This is the first book I've read by this author and I found it an easy, interesting read.
I've got the dreaded bronchitis yet again, so I was grateful to have a book I didn't have to think too hard about. What I liked best about this is that while the scientific theory could be a possibility to time travel, the author didn't go all physics teacher on me. Wrote what it was but I didn't have to get mind-bendy to comprehend it. The story was more about the person(s) involved and the journey, not so...more
Beth A.
May 29, 2009 Beth A. rated it 3 of 5 stars
Recommended to Beth A. by: SciFi Fantasy Book Club
Shelves: sci-fi
I got caught in this story immediately, it had an interesting premise, and it flowed quickly. It was entertaining enough to keep me up late even though I was very tired and had a long drive the next day. The characters were believable even if some of their circumstances required a certain amount of suspension of disbelief. I liked the ending, too.

Note: This book contains some themes that reflect negatively on religion, also occasional foul language, drug use, and not-too-explicit mention of por...more
Richard
Aug 05, 2009 Richard rated it 3 of 5 stars
Recommended to Richard by: SciFi & Fantasy Group 2009-06 SciFi Selection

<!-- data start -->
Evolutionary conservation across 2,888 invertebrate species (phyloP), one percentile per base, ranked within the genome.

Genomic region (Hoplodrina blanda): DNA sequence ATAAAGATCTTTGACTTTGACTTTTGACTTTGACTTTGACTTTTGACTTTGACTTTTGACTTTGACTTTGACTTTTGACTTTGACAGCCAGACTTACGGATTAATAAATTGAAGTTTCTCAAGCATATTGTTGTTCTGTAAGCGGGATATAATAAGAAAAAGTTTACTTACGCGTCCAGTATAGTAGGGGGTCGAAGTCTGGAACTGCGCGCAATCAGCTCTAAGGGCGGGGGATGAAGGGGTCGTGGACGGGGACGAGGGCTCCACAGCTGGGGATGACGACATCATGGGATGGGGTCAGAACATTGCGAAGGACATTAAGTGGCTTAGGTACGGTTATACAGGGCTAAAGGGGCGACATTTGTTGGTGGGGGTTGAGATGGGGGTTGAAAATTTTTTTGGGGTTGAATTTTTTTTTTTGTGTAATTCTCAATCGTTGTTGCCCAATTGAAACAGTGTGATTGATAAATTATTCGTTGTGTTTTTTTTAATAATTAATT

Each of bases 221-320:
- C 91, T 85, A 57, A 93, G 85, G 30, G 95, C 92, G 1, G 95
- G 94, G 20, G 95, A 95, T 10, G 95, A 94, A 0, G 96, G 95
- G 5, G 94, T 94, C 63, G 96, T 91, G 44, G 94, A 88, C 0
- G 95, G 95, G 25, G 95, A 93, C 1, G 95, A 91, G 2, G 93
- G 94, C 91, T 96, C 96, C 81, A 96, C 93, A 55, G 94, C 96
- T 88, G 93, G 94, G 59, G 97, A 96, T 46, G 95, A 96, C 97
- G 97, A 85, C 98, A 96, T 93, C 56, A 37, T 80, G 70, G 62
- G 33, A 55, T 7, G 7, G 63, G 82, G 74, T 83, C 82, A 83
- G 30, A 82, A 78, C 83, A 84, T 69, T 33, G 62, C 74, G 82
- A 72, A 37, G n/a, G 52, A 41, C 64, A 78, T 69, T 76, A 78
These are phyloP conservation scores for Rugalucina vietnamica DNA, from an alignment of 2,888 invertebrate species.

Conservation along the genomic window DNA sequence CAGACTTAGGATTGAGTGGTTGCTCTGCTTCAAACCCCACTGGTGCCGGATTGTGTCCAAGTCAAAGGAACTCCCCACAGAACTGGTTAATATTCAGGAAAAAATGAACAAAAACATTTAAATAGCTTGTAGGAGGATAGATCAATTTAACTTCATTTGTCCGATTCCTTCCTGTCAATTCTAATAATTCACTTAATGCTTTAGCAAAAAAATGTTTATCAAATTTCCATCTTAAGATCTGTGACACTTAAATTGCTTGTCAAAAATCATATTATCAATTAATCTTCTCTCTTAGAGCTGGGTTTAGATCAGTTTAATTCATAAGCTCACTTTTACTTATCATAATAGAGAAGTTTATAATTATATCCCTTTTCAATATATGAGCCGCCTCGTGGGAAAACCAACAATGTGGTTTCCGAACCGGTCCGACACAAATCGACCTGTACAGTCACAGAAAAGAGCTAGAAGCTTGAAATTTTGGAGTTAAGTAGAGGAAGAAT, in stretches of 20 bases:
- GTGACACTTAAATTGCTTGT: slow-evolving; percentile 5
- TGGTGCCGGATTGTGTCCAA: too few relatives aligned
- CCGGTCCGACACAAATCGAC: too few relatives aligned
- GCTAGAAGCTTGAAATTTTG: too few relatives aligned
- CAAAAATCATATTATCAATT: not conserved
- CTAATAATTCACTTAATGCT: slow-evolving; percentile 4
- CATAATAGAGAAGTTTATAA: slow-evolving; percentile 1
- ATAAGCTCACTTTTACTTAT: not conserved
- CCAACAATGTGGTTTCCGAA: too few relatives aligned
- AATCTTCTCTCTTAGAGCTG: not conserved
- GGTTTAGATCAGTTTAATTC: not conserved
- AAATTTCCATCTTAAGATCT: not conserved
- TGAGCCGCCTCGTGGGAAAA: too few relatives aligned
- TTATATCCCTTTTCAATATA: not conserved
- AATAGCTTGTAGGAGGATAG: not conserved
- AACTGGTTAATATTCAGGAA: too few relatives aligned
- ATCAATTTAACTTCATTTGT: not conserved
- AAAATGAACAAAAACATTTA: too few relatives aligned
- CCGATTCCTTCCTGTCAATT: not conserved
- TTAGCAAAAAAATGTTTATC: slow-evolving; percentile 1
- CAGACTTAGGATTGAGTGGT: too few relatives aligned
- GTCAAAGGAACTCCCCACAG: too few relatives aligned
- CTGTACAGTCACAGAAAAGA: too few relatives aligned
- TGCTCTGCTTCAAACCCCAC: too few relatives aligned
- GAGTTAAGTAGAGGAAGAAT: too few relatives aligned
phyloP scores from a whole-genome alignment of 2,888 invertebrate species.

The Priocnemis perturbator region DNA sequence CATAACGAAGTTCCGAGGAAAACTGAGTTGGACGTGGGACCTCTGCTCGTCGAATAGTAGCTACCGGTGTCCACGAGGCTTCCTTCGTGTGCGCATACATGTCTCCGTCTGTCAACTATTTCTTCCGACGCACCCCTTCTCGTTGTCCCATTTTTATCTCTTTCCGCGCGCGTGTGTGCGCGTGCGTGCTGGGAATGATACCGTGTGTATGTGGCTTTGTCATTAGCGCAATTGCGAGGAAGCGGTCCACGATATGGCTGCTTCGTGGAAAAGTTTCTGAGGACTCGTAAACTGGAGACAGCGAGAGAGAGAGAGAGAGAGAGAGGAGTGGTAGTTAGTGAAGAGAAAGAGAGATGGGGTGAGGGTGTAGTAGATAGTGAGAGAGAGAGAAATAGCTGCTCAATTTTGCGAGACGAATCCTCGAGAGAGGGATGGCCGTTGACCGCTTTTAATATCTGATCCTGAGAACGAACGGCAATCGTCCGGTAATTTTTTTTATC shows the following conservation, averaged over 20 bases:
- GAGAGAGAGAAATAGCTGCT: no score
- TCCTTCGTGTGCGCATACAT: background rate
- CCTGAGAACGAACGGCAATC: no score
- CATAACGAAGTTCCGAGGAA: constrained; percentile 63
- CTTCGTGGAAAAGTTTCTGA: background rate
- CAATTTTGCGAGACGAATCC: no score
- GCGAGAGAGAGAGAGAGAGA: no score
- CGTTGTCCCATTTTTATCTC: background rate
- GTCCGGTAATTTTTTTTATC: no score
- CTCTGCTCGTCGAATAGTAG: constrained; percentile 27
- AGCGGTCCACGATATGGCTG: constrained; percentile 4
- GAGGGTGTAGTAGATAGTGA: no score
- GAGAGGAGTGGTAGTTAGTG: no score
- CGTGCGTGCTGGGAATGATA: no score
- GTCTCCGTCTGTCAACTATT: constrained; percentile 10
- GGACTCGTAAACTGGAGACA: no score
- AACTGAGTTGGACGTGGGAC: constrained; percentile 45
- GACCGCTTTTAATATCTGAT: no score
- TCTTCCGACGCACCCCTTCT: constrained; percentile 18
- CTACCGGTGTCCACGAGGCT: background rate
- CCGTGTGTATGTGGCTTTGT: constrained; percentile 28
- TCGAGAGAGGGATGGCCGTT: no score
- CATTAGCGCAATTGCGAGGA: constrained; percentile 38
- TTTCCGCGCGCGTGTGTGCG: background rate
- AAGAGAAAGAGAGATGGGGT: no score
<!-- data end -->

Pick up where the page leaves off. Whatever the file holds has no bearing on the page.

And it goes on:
This was the SciFi selection for the Goodreads SciFi and Fantasy Book Club for the month of June 2009. Visit this link to see all of the discussions, group member reviews, etc.

This is old school science fiction. Very clever, nicely thought-out hard-scifi plausibility, and very light on character development.

The plot is a classic voyage-and-return in which our likable but flawed protagonist is more-or-less forced far from home, undergoes struggles, and — perhaps — finds his way home. Along the wa...more
J.P.
This just borrowed too much from previous writings for me. It's simular to H.G. Wells The Time Machine and the plot is also akin to the author's best work The Forever War. Beware, spoilers ahead....there are a few nice twists here. The user can go only forward, in increasing amounts of years and he doesn't return to where he started out from. At first, this works pretty well. He gets into awkward situations and manages to get out of them by activating the time machine and making another jump. Bu...more
Denny
I loved the first 80% of this book. So what an amazing letdown the end is. A Deus Ex Machina solution that's never explained, mysteries presented in the book that are never addressed, and characters that seem awfully blase about rather significant events. And so many other issues, but I don't want to get into spoiler territory. I have read books with weak endings, but this almost feels like Haldeman got bored with writing the book and just decided to wrap it all up quickly. I can't think of anot...more